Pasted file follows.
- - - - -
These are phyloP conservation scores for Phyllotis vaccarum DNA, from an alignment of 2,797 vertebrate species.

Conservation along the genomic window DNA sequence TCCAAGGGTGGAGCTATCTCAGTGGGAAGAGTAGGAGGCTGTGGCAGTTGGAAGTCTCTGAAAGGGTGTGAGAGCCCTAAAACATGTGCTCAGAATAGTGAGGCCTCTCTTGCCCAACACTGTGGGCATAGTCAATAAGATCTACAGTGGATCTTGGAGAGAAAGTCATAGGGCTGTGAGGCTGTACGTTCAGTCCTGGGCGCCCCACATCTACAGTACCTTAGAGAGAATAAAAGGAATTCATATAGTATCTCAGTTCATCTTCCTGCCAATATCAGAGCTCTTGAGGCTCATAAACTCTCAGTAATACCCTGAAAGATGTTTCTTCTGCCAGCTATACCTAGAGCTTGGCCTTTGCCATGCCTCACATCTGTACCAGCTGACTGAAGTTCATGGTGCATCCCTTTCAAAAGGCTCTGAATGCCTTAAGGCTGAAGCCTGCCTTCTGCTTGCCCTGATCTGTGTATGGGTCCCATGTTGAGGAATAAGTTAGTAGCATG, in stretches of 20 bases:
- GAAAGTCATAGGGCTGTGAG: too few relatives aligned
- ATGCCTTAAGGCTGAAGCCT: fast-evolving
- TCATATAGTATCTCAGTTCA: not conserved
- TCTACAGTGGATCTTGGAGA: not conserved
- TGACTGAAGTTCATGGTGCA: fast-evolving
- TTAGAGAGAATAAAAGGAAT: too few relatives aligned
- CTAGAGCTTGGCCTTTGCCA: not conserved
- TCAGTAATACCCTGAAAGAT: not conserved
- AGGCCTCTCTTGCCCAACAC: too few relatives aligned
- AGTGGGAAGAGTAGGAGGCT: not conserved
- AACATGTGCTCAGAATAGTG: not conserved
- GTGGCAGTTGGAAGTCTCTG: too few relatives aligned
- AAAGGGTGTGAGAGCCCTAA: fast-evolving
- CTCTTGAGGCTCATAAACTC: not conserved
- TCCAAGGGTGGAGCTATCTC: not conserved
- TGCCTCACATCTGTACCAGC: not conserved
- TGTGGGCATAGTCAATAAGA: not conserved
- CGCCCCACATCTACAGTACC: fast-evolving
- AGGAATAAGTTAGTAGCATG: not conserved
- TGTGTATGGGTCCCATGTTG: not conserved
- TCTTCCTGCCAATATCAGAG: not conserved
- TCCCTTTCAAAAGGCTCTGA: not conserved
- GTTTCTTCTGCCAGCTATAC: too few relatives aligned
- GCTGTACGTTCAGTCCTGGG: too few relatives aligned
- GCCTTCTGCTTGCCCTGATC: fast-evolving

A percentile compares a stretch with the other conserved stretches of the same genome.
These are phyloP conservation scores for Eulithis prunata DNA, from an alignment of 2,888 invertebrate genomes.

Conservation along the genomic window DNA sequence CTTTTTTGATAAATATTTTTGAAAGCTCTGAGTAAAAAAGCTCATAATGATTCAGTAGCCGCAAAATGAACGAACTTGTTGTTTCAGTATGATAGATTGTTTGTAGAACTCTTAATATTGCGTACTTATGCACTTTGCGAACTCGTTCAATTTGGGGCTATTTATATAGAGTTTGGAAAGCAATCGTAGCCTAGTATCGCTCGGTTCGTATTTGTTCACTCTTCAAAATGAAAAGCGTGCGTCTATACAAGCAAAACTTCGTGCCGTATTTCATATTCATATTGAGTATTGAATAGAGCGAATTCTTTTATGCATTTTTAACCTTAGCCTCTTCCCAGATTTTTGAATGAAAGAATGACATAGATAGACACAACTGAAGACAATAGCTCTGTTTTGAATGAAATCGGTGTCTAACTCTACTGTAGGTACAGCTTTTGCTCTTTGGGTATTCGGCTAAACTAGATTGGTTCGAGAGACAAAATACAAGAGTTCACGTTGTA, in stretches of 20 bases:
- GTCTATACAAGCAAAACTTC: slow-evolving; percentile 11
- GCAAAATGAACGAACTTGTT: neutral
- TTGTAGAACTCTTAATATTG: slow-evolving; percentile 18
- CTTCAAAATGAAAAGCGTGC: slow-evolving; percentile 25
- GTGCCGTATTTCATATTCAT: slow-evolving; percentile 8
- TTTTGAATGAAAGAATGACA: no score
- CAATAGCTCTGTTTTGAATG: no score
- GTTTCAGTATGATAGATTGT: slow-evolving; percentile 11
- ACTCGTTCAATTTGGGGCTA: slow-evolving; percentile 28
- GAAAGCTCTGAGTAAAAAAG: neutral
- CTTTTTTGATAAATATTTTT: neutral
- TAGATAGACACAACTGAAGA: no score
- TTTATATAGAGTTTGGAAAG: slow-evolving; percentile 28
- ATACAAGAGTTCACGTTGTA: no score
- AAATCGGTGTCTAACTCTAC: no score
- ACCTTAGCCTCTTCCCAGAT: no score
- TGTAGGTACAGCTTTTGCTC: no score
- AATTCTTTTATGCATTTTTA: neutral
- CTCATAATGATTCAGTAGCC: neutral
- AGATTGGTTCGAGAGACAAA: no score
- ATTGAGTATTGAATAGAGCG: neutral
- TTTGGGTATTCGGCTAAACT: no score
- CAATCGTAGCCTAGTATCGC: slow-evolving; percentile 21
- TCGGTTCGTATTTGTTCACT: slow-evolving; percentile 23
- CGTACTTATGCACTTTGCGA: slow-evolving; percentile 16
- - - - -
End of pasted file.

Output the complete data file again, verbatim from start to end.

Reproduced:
These are phyloP conservation scores for Phyllotis vaccarum DNA, from an alignment of 2,797 vertebrate species.

Conservation along the genomic window DNA sequence TCCAAGGGTGGAGCTATCTCAGTGGGAAGAGTAGGAGGCTGTGGCAGTTGGAAGTCTCTGAAAGGGTGTGAGAGCCCTAAAACATGTGCTCAGAATAGTGAGGCCTCTCTTGCCCAACACTGTGGGCATAGTCAATAAGATCTACAGTGGATCTTGGAGAGAAAGTCATAGGGCTGTGAGGCTGTACGTTCAGTCCTGGGCGCCCCACATCTACAGTACCTTAGAGAGAATAAAAGGAATTCATATAGTATCTCAGTTCATCTTCCTGCCAATATCAGAGCTCTTGAGGCTCATAAACTCTCAGTAATACCCTGAAAGATGTTTCTTCTGCCAGCTATACCTAGAGCTTGGCCTTTGCCATGCCTCACATCTGTACCAGCTGACTGAAGTTCATGGTGCATCCCTTTCAAAAGGCTCTGAATGCCTTAAGGCTGAAGCCTGCCTTCTGCTTGCCCTGATCTGTGTATGGGTCCCATGTTGAGGAATAAGTTAGTAGCATG, in stretches of 20 bases:
- GAAAGTCATAGGGCTGTGAG: too few relatives aligned
- ATGCCTTAAGGCTGAAGCCT: fast-evolving
- TCATATAGTATCTCAGTTCA: not conserved
- TCTACAGTGGATCTTGGAGA: not conserved
- TGACTGAAGTTCATGGTGCA: fast-evolving
- TTAGAGAGAATAAAAGGAAT: too few relatives aligned
- CTAGAGCTTGGCCTTTGCCA: not conserved
- TCAGTAATACCCTGAAAGAT: not conserved
- AGGCCTCTCTTGCCCAACAC: too few relatives aligned
- AGTGGGAAGAGTAGGAGGCT: not conserved
- AACATGTGCTCAGAATAGTG: not conserved
- GTGGCAGTTGGAAGTCTCTG: too few relatives aligned
- AAAGGGTGTGAGAGCCCTAA: fast-evolving
- CTCTTGAGGCTCATAAACTC: not conserved
- TCCAAGGGTGGAGCTATCTC: not conserved
- TGCCTCACATCTGTACCAGC: not conserved
- TGTGGGCATAGTCAATAAGA: not conserved
- CGCCCCACATCTACAGTACC: fast-evolving
- AGGAATAAGTTAGTAGCATG: not conserved
- TGTGTATGGGTCCCATGTTG: not conserved
- TCTTCCTGCCAATATCAGAG: not conserved
- TCCCTTTCAAAAGGCTCTGA: not conserved
- GTTTCTTCTGCCAGCTATAC: too few relatives aligned
- GCTGTACGTTCAGTCCTGGG: too few relatives aligned
- GCCTTCTGCTTGCCCTGATC: fast-evolving

A percentile compares a stretch with the other conserved stretches of the same genome.
These are phyloP conservation scores for Eulithis prunata DNA, from an alignment of 2,888 invertebrate genomes.

Conservation along the genomic window DNA sequence CTTTTTTGATAAATATTTTTGAAAGCTCTGAGTAAAAAAGCTCATAATGATTCAGTAGCCGCAAAATGAACGAACTTGTTGTTTCAGTATGATAGATTGTTTGTAGAACTCTTAATATTGCGTACTTATGCACTTTGCGAACTCGTTCAATTTGGGGCTATTTATATAGAGTTTGGAAAGCAATCGTAGCCTAGTATCGCTCGGTTCGTATTTGTTCACTCTTCAAAATGAAAAGCGTGCGTCTATACAAGCAAAACTTCGTGCCGTATTTCATATTCATATTGAGTATTGAATAGAGCGAATTCTTTTATGCATTTTTAACCTTAGCCTCTTCCCAGATTTTTGAATGAAAGAATGACATAGATAGACACAACTGAAGACAATAGCTCTGTTTTGAATGAAATCGGTGTCTAACTCTACTGTAGGTACAGCTTTTGCTCTTTGGGTATTCGGCTAAACTAGATTGGTTCGAGAGACAAAATACAAGAGTTCACGTTGTA, in stretches of 20 bases:
- GTCTATACAAGCAAAACTTC: slow-evolving; percentile 11
- GCAAAATGAACGAACTTGTT: neutral
- TTGTAGAACTCTTAATATTG: slow-evolving; percentile 18
- CTTCAAAATGAAAAGCGTGC: slow-evolving; percentile 25
- GTGCCGTATTTCATATTCAT: slow-evolving; percentile 8
- TTTTGAATGAAAGAATGACA: no score
- CAATAGCTCTGTTTTGAATG: no score
- GTTTCAGTATGATAGATTGT: slow-evolving; percentile 11
- ACTCGTTCAATTTGGGGCTA: slow-evolving; percentile 28
- GAAAGCTCTGAGTAAAAAAG: neutral
- CTTTTTTGATAAATATTTTT: neutral
- TAGATAGACACAACTGAAGA: no score
- TTTATATAGAGTTTGGAAAG: slow-evolving; percentile 28
- ATACAAGAGTTCACGTTGTA: no score
- AAATCGGTGTCTAACTCTAC: no score
- ACCTTAGCCTCTTCCCAGAT: no score
- TGTAGGTACAGCTTTTGCTC: no score
- AATTCTTTTATGCATTTTTA: neutral
- CTCATAATGATTCAGTAGCC: neutral
- AGATTGGTTCGAGAGACAAA: no score
- ATTGAGTATTGAATAGAGCG: neutral
- TTTGGGTATTCGGCTAAACT: no score
- CAATCGTAGCCTAGTATCGC: slow-evolving; percentile 21
- TCGGTTCGTATTTGTTCACT: slow-evolving; percentile 23
- CGTACTTATGCACTTTGCGA: slow-evolving; percentile 16